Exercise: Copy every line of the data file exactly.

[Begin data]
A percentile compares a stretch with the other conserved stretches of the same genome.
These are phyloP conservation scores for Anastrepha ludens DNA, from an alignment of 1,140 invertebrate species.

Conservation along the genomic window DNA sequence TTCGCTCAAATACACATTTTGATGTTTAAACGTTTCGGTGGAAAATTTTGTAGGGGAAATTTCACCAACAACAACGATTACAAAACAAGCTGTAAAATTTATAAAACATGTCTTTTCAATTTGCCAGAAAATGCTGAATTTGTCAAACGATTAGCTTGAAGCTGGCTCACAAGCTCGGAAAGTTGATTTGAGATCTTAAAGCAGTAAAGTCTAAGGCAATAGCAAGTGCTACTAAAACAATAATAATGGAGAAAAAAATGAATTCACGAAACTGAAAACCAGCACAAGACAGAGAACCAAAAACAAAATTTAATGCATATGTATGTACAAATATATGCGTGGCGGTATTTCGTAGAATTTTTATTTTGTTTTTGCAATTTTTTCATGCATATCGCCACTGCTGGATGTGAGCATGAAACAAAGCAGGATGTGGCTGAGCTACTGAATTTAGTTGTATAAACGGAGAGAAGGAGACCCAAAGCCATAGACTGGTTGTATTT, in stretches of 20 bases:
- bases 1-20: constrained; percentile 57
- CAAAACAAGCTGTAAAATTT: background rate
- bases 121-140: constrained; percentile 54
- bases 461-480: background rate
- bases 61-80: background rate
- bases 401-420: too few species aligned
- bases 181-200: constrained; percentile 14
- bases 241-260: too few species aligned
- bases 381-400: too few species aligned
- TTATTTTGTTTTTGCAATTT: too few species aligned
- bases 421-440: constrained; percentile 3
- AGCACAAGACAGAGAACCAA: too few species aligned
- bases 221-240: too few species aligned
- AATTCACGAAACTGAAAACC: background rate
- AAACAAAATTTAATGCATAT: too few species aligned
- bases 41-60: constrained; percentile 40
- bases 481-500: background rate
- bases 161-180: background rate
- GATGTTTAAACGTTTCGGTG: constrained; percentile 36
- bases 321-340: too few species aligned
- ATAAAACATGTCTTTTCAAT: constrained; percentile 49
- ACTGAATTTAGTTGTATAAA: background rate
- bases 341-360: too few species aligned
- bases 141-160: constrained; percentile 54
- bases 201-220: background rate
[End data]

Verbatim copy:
A percentile compares a stretch with the other conserved stretches of the same genome.
These are phyloP conservation scores for Anastrepha ludens DNA, from an alignment of 1,140 invertebrate species.

Conservation along the genomic window DNA sequence TTCGCTCAAATACACATTTTGATGTTTAAACGTTTCGGTGGAAAATTTTGTAGGGGAAATTTCACCAACAACAACGATTACAAAACAAGCTGTAAAATTTATAAAACATGTCTTTTCAATTTGCCAGAAAATGCTGAATTTGTCAAACGATTAGCTTGAAGCTGGCTCACAAGCTCGGAAAGTTGATTTGAGATCTTAAAGCAGTAAAGTCTAAGGCAATAGCAAGTGCTACTAAAACAATAATAATGGAGAAAAAAATGAATTCACGAAACTGAAAACCAGCACAAGACAGAGAACCAAAAACAAAATTTAATGCATATGTATGTACAAATATATGCGTGGCGGTATTTCGTAGAATTTTTATTTTGTTTTTGCAATTTTTTCATGCATATCGCCACTGCTGGATGTGAGCATGAAACAAAGCAGGATGTGGCTGAGCTACTGAATTTAGTTGTATAAACGGAGAGAAGGAGACCCAAAGCCATAGACTGGTTGTATTT, in stretches of 20 bases:
- bases 1-20: constrained; percentile 57
- CAAAACAAGCTGTAAAATTT: background rate
- bases 121-140: constrained; percentile 54
- bases 461-480: background rate
- bases 61-80: background rate
- bases 401-420: too few species aligned
- bases 181-200: constrained; percentile 14
- bases 241-260: too few species aligned
- bases 381-400: too few species aligned
- TTATTTTGTTTTTGCAATTT: too few species aligned
- bases 421-440: constrained; percentile 3
- AGCACAAGACAGAGAACCAA: too few species aligned
- bases 221-240: too few species aligned
- AATTCACGAAACTGAAAACC: background rate
- AAACAAAATTTAATGCATAT: too few species aligned
- bases 41-60: constrained; percentile 40
- bases 481-500: background rate
- bases 161-180: background rate
- GATGTTTAAACGTTTCGGTG: constrained; percentile 36
- bases 321-340: too few species aligned
- ATAAAACATGTCTTTTCAAT: constrained; percentile 49
- ACTGAATTTAGTTGTATAAA: background rate
- bases 341-360: too few species aligned
- bases 141-160: constrained; percentile 54
- bases 201-220: background rate